Rural Outsourcing CEOs Drive Business with Global Vision

Don Tennant
Slide Show

Check out highlights from Rural Sourcing Inc. CEO Monty Hamilton's presentation at the 2010 Outsourcing World Summit.

I've been impressed with what I've heard in the past week from the CEOs of two onshore outsourcing companies that are promoting outsourcing to rural areas in the U.S. as an alternative to offshoring. It's gratifying that neither CEO has any interest in appealing to anyone's anti-globalization bias or generating any kind of nationalistic undercurrent in order to get business.


In The Argument for Rural Sourcing: Not Just 'Flag Waving', Monty Hamilton, CEO of Rural Sourcing Inc. in Atlanta, made a strong case for the merits of rural sourcing, but he didn't do it by dissing what lies beyond our borders. Instead, he tipped his cap to countries like Ghana that are working hard to position themselves as offshore outsourcing locations, and he expressed the view that importing foreign talent has been helpful in dealing with the IT skills shortage in the U.S.


I subsequently heard from Shane Mayes, founder and CEO of Onshore Technology Services in Macon, MO. Commenting on my blog post, "Rural Sourcing: Why IT Inbreeding Is Unhealthy," Mayes offered this viewpoint:

It is important that rural outsourcing, as a segment, be understood in the context of why it makes BUSINESS SENSE. For the segment to grow, we must steer media to focus on its merits as a cost-effective, risk averse, domestic complement to a global outsourcing portfolio. We should also be talking about the positive steps forward that some communities are taking in areas of education and workforce development. Our customers choose us because we filling a role in their outsourcing portfolio, not out of patriotic sentiments. This is the message that must be brought forward concerning rural outsourcing.

And further:

Proponents of rural outsourcing must not forsake the innovation opportunities provided by cultural diversity. Many often do in the name of working with what's familiar. In his book, "The Ten Faces of Innovation", author Tom Kelley states, "Cross-pollinators can create something new and better through the unexpected juxtaposition of seemingly unrelated ideas or concepts." This same effect can be achieved through cultural diversity. This is something to think about.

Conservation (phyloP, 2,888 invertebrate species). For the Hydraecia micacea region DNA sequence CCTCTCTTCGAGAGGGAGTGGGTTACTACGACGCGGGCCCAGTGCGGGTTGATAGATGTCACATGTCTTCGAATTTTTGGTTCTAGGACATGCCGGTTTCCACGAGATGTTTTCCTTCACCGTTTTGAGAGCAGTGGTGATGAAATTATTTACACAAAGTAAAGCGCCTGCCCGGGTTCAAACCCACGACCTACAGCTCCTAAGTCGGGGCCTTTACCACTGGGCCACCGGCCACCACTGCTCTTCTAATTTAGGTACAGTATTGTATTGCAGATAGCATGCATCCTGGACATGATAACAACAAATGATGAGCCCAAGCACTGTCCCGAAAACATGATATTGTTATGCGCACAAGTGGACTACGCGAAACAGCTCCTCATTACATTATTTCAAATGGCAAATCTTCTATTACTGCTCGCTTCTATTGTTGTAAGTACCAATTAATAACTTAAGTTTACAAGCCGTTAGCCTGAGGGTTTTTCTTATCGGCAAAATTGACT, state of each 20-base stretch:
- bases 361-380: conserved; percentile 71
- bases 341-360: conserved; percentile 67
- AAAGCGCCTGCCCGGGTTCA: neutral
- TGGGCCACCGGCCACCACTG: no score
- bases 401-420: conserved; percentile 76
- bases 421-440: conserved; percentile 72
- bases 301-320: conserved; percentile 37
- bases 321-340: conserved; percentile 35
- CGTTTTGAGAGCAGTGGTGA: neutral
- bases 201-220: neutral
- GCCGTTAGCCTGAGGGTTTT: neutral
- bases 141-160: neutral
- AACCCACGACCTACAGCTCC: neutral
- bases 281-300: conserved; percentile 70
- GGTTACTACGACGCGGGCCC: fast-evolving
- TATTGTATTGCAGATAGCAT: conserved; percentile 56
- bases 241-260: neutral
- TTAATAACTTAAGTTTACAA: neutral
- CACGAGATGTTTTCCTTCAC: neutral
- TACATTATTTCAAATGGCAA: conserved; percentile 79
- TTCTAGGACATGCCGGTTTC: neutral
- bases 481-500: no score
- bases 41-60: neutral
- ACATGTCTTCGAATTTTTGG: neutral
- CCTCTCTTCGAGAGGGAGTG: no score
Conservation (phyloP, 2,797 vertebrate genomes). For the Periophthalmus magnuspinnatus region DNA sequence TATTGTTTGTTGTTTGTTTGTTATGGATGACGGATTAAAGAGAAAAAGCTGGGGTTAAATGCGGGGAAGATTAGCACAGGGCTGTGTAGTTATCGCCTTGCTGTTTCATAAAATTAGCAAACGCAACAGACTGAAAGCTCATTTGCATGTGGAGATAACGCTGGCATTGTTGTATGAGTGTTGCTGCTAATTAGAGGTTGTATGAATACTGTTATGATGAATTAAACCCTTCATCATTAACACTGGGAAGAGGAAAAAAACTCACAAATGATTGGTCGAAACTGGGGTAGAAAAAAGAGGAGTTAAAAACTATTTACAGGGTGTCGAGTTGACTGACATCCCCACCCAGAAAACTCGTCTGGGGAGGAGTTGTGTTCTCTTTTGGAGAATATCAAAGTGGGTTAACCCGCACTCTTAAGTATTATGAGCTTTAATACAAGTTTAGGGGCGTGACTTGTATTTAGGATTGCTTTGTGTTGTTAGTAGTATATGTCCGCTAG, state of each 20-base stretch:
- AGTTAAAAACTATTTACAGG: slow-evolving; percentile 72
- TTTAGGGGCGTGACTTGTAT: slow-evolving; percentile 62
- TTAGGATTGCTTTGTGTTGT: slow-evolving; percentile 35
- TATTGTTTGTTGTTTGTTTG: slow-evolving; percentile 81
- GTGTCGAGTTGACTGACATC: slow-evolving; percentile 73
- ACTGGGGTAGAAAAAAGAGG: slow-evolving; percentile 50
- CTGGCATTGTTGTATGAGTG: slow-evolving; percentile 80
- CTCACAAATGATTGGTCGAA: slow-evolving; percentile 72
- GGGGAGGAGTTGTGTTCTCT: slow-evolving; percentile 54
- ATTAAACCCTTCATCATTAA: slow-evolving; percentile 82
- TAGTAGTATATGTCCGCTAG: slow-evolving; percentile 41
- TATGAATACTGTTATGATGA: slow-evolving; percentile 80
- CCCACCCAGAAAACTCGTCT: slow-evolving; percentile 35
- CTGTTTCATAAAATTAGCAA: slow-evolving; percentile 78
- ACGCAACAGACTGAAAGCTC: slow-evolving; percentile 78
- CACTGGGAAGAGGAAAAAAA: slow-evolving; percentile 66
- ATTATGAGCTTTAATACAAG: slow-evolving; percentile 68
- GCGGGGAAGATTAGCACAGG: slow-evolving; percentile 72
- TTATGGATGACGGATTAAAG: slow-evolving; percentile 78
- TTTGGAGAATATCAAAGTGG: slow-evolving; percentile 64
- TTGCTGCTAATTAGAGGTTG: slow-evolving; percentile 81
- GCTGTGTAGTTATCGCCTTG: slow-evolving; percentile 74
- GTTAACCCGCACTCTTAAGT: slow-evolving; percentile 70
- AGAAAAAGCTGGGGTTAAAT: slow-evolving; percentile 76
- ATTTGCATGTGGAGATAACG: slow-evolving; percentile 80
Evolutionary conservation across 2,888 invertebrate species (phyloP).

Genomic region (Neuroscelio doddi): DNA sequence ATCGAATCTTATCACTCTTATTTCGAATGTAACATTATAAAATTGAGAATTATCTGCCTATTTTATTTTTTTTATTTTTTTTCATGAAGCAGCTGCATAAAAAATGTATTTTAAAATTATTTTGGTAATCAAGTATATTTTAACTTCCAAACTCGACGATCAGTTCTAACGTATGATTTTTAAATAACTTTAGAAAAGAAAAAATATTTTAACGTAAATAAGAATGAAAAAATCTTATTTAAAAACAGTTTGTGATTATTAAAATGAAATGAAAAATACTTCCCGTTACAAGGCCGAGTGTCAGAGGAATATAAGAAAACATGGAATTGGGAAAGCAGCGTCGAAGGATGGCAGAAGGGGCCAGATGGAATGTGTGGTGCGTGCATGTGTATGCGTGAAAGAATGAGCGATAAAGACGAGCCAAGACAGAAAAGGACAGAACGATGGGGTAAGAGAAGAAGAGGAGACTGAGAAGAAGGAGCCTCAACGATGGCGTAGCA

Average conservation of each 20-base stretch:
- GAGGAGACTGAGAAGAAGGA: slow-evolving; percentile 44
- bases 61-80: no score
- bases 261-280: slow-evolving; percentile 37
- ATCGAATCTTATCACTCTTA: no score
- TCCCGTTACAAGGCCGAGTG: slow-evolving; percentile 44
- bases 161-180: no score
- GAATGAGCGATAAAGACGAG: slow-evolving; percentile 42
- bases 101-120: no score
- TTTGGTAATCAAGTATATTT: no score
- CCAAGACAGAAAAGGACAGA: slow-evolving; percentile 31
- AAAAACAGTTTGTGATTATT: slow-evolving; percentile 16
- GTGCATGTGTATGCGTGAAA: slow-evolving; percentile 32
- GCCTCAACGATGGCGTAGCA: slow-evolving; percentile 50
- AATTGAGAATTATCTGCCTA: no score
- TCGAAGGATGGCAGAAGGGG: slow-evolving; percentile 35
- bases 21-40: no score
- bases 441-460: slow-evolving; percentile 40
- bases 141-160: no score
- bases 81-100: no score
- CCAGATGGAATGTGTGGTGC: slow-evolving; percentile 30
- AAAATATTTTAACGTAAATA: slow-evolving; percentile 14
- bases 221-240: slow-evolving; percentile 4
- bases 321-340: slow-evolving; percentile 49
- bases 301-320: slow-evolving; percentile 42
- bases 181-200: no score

Five years ago, when I first wrote about the rural sourcing topic and expressed my concern that it not lead to an insularity that I likened to inbreeding, there was a huge backlash from readers who took issue with my position and the analogy. To explain where I was coming from, I quoted former Soviet President Mikhail Gorbachev, who happened to be visiting the U.S. at the time:

Speaking at a meeting of the Massachusetts Software Council in Boston, Gorbachev called on the IT sector and U.S. leaders to develop partnerships with other nations and to get over the fear of IT advances in other countries. Such partnerships will foster a "secure, just and democratic world order," Gorbachev said. "The [current] state of global chaos is not good for anybody."

He went on to appeal to the IT community to help narrow the gap between the rich and poor, which would in turn aid in creating a "new world order" that will be "more stable, more just and more humane."

It's clear that neither Hamilton nor Mayes has any fear of IT advances in other countries, and that they both welcome global cooperation and competition. That outward vision, as opposed to a hunkered-down insularity, is what will drive their continued success.

Add Comment      Leave a comment on this blog post
Mar 4, 2010 4:36 AM Nikki Nelson Nikki Nelson  says:

Great Write-Up!! IT is a complex issue, I liked the quote from Former Russian Pres. Gorbachev.  I find the future a double edge sword, it's beautiful, but, be careful who you let hold it


Mar 29, 2010 2:04 AM  IT Outsourcing IT Outsourcing  says:

I think that's a big question indeed ..but sill the outsourcing is providing pretty diverse results like for those countries who are taking outsourcing has not much impact in the economy where as the nations who are conducting outsourcing has making much growth in the economy by rise i the GDP

Apr 5, 2010 1:30 AM KPO Philippines KPO Philippines  says:

I think rural outsourcing is a great solution that would work both ways.  At the very least, the country needing the outsourcing benefits mainly from this. Although there is no denying that there still many people who are against outsourcing.

May 3, 2010 11:30 AM Philippine Call Center Philippine Call Center  says:

Rural Outsourcing is a good alternative to offshoring. Living in rural areas are not expensive, that's why people there demand lower wages compared to professionals in urban areas or big cities. This benefits the financial costs of any outsourcing companies. Also. it is a great opportunity for professionals living in rural areas to be exposed in other field of work.


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